In the example above, a single circuit breaker was allocated for each Thrift service. In this case, if a single method causes a problem in a service, all other methods will be blocked when the circuit breaker becomes active. This would only spread the failure to more parts, and isn’t something that is recommended.

That’s why Armeria lets its users group the range of circuit breaker instances in a variety of ways.

Below are the grouping conditions.

Per Host
A single circuit breaker is allocated for each remote host.

Per Method
A single circuit breaker is allocated for each method.

Per Host and Method
A single circuit breaker is allocated each method in each host.

Failure Rate

When using circuit breakers, it’s important to clearly define the conditions for a failure.

Failures in Armeria are when the number of failed requests (failure rate) exceeds the Failure Rate Threshold.

However, in cases where there are too few requests, (such as right after launching) the failure rate will be too irregular and the system may incorrectly assess the situation as a failure. To resolve this, you can set a Minimum Request Threshold so that the system only begins to detect failures when the number of requests is at least at a certain amount.

The duration of the time where detection begins can also be adjusted with the Sliding Window.

The correlation between the failure rate and the sliding window can be seen in the figure below.


You can monitor the status of circuit breakers by adding a listener.

Below is sample code using a listener based on Dropwizard Metrics provided by Armeria. You can implement listeners that match your customized monitoring system.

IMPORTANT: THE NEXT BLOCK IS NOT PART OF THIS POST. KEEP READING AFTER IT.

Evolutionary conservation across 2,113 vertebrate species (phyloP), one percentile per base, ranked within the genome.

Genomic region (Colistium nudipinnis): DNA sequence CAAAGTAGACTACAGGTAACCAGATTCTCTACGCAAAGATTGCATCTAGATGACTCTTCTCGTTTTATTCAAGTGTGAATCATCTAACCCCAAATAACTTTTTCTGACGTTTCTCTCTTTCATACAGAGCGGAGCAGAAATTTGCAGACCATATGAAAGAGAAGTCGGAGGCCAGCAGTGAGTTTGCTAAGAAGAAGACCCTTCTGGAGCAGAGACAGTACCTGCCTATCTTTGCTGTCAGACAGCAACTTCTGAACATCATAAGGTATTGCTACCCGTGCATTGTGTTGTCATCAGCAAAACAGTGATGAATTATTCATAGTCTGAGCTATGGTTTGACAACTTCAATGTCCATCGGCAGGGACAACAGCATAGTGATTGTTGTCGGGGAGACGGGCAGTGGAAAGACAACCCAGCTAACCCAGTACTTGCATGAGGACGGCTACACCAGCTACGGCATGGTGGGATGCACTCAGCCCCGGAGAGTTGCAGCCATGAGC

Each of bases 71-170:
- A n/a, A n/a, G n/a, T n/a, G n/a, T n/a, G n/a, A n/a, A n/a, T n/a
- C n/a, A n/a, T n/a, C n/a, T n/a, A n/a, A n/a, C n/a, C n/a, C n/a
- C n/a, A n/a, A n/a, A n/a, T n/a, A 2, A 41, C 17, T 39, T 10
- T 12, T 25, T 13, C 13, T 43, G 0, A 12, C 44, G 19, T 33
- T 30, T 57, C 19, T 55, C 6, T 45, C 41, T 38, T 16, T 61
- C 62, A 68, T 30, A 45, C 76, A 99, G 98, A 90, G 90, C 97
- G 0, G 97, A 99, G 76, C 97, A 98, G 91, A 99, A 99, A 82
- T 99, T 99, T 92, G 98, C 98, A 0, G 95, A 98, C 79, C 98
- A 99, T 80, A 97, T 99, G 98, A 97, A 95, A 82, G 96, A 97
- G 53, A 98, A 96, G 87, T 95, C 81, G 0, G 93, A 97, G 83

MetricRegistry registry = new MetricRegistry();
Iface helloClient = new ClientBuilder("tbinary+")
          new CircuitBreakerBuilder("hello")
            .listener(new DropwizardMetricsCircuitBreakerListener(registry, "hello"))

Using Armeria’s circuit breaker independently

Up to this point, I’ve talked about how you can combine the Armeria thrift client and circuit breaker package, but it’s also possible to use the circuit breaker package independently.

When using the circuit breaker package independently, keep the following 3 APIs in mind.

Checks the status of the circuit breaker. If the circuit is blocked off, the returned value will be “false.”

Records successful access attempts to a service.

CircuitBreaker#onFailure() or CircuitBreaker#onFailure(Throwable t)
Records failed access attempts to a service.

In the sample code below, canRequest() checks the status of the circuit and runs remote service access if there are no problems detected. Depending on the result, the API will call onSuccess or onFailure.

The trigger condition for this sample was set to “whether or not exceptions were detected,” but you can change the condition to whatever fits your needs. For example, you can make it so that it counts as an error if remote service access took a certain amount of time even if there were no exceptions detected.

if (circuitBreaker.canRequest()) {
   try {
       // remote service access
   } catch (Exception e) {
} else {
   // fail fast

This concludes my introduction to the circuit breaker feature in Armeria.

In a future post, I plan to give you some real-life use cases from inside LINE.